Building surveys are often misunderstood by the general public as an unnecessary report relating to the purchase of a property. There’s also a misconception that surveys are only necessary if you’re purchasing a residential property, but commercial surveys are just as important and necessary.
Surveys of commercial properties vary in terms of the necessary requirements of the party commissioning the survey and they are often more detailed and complex than residential surveys. Whether you’re selling, buying or leasing a commercial property, there are several commercial building surveys to consider.
If you’re interested in purchasing a commercial property, a building survey provides you with a detailed report of the condition of the property you’re buying, selling or leasing. It highlights any defects the building may have, as well as advising any maintenance that might be needed in the future. A building survey explains the state of the building, the materials it’s made from and if any hazardous materials, such as asbestos, have been used in the building.
The nature of commercial leases means that the tenant is often liable for repairing the property, so a building survey is an essential report to invest in prior to signing on the dotted line to clarify that the building is in good condition. It’s important for tenants to understand if any costly repairs will be necessary in the future, as this could affect lease negotiations and budgets considerably.
Technical Due Diligence Reports
Property due diligence is a series of steps that investors need to make before purchasing an investment property, ensuring that everything is in order and in good condition before you complete the sale. A Due Diligence Report fully evaluates the property before you buy it, highlighting if there are any potential risks involved with the purchase.
This includes whether the price reflects the value of the property, the local area, potential rental yield and the buyer’s property investment strategy. Specialist building surveyors will review the leases associated with the property, any related construction information and warranties, as well as service charge agreements.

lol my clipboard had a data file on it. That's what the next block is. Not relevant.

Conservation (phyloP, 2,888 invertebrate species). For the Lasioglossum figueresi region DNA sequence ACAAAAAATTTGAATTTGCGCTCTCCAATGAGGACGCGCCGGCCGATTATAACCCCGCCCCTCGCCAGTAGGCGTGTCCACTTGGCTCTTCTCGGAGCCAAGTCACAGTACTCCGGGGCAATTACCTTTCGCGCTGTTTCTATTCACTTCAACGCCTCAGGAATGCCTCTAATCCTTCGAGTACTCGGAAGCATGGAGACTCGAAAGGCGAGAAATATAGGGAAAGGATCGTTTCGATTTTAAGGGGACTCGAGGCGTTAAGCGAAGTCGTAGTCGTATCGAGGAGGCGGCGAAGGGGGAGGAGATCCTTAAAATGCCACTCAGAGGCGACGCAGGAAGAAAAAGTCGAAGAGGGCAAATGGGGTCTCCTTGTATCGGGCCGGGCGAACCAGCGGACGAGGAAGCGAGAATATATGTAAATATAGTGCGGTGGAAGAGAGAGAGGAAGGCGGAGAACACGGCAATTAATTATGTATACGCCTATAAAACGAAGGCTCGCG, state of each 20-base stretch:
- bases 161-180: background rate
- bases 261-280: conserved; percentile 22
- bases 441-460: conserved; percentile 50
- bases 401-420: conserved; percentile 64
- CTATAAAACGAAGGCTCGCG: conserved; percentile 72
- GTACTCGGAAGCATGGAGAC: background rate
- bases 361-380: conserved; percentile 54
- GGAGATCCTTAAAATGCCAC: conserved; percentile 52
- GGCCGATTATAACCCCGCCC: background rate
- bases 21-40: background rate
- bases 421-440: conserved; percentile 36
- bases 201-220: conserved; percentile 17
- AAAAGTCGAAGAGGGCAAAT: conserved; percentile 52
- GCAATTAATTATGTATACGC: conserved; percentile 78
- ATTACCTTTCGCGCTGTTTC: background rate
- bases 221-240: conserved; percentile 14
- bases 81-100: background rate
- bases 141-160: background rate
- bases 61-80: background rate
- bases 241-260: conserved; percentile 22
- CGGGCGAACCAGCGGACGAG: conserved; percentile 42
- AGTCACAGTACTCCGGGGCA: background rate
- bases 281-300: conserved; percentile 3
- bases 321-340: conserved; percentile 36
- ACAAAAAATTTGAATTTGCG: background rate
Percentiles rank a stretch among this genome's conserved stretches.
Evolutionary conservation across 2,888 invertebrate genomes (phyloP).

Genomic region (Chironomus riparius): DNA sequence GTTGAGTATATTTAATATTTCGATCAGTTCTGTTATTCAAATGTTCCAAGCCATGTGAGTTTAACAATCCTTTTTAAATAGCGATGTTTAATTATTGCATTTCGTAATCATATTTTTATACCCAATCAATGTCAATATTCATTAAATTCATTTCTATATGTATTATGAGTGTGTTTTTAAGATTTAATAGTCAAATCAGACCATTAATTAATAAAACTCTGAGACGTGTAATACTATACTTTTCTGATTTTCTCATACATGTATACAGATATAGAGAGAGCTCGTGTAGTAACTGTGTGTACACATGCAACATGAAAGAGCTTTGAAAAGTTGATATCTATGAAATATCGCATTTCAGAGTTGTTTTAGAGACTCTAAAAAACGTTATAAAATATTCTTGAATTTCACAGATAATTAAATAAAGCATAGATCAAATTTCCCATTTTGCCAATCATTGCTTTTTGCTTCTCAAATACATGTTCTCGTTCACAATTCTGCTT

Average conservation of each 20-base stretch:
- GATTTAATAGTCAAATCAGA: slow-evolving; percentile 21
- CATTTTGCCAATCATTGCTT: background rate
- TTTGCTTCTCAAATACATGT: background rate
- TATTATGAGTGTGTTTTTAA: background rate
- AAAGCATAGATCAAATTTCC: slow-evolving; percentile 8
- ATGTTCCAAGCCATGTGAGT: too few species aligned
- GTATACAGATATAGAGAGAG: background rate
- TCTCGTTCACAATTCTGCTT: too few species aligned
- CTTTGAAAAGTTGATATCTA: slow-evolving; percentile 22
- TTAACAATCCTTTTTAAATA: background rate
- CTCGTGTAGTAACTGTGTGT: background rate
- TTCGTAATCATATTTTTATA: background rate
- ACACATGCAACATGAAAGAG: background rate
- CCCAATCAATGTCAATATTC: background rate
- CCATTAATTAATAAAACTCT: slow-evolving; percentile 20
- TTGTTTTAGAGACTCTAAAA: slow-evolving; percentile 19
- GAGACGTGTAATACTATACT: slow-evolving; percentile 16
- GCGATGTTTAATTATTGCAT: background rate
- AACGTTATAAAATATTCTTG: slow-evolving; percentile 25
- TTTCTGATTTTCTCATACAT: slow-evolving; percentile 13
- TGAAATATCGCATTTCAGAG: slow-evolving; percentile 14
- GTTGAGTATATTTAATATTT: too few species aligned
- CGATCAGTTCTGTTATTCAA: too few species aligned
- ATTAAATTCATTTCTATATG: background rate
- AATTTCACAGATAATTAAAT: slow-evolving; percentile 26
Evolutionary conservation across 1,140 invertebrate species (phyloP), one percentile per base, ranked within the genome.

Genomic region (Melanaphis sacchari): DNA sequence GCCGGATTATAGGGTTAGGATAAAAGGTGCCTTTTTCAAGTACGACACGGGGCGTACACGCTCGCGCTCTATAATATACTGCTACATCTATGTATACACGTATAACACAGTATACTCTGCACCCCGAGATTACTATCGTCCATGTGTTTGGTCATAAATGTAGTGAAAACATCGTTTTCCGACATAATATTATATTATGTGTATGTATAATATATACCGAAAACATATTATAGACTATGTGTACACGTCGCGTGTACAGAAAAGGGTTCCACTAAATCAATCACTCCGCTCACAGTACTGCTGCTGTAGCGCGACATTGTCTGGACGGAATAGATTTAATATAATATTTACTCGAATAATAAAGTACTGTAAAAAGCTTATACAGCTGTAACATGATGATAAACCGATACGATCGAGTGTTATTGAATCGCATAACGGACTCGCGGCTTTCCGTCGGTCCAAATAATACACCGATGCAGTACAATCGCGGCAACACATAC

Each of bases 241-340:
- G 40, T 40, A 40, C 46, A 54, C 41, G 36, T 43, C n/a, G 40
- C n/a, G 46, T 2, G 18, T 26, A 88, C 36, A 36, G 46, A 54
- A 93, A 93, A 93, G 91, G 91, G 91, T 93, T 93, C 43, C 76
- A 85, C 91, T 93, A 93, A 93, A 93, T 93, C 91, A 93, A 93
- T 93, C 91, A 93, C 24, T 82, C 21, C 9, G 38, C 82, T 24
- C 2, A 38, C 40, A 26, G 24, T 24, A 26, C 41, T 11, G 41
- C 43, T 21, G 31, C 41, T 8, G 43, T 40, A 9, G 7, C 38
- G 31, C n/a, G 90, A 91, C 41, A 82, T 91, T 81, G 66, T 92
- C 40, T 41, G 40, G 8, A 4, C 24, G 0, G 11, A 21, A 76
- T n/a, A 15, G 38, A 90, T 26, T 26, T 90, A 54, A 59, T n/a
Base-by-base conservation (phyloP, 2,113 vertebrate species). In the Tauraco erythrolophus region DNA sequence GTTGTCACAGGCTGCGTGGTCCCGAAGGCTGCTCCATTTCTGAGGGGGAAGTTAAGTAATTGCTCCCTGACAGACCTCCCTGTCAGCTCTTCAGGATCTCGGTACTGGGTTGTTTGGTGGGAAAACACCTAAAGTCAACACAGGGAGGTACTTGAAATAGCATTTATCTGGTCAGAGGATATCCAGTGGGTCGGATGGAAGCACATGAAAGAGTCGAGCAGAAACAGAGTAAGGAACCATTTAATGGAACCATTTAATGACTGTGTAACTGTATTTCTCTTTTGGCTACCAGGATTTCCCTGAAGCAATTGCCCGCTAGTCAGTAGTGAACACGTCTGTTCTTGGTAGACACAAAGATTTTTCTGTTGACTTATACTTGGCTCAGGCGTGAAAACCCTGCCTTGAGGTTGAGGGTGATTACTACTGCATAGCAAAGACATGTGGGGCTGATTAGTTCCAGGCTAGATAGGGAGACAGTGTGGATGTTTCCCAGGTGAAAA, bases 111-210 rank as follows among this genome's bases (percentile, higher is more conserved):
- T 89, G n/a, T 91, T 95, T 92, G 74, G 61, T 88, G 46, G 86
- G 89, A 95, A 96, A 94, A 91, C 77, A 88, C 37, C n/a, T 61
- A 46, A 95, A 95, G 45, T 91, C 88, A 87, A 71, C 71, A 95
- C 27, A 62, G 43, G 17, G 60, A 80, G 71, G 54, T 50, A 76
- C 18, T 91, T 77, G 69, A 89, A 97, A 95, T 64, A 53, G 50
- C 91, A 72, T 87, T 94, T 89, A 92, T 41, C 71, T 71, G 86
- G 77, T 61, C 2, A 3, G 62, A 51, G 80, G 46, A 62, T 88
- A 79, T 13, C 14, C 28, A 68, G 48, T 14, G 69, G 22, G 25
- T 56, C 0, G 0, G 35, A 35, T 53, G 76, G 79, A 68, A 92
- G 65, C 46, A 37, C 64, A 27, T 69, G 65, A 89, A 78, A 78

Schedule of Condition Report
A Schedule of Condition records the condition of the property at the time of the survey. For those signing a lease on a commercial building, it might be possible to limit your liability for maintenance and repairs if you undertake a Schedule of Condition survey prior to signing the contract. This report can wind up saving tenants thousands of points at lease expiry and will include a detailed overview of the property, including photographs and descriptions of each element of the property.
This report doesn’t just protect tenants though – it can also protect the interests of the owner, who might have invested in refurbishments for an incoming tenant and wants to make sure it stays in good condition when the lease ends.
Schedule of Dilapidations
A tenant has many responsibilities when they take on a commercial lease, from redecoration and reinstatement to repairing the premises if there’s been any damage or mistreatment. Failure to complete these repairs or necessary changes could mean a breach of their lease, which results in a landlord issuing a Dilapidations claim against them. Dilapidations claims can either be made during the lease term or once the lease has expired.
A building surveyor can carry out a Schedule of Dilapidations survey which reviews any repair obligations that the tenant is responsible for and advise the best strategy for a settlement. The surveyor, in this instance, may act on behalf of the landlord or the tenant, to present different arguments which will be used in the negotiation process once the schedule has been served.
Commercial property surveys are essential to ensure that both tenants and property owners are protected, but also to prevent unforeseen costs that come with buying, selling or leasing a property. Understanding the differences between the various commercial surveys and reports available is key to making sure that you are taking the right steps with your commercial property.
It’s vital that commercial property surveys are undertaken by a qualified and experienced surveyor, and that the individual carrying out the survey is a member of the Royal Institution of Chartered Surveyors (RICS). This is because you can be sure that the surveyor has undergone on-going training and has the experience to back up their knowledge, but also because they will have comprehensive public liability insurance which not only protects them but also the tenant.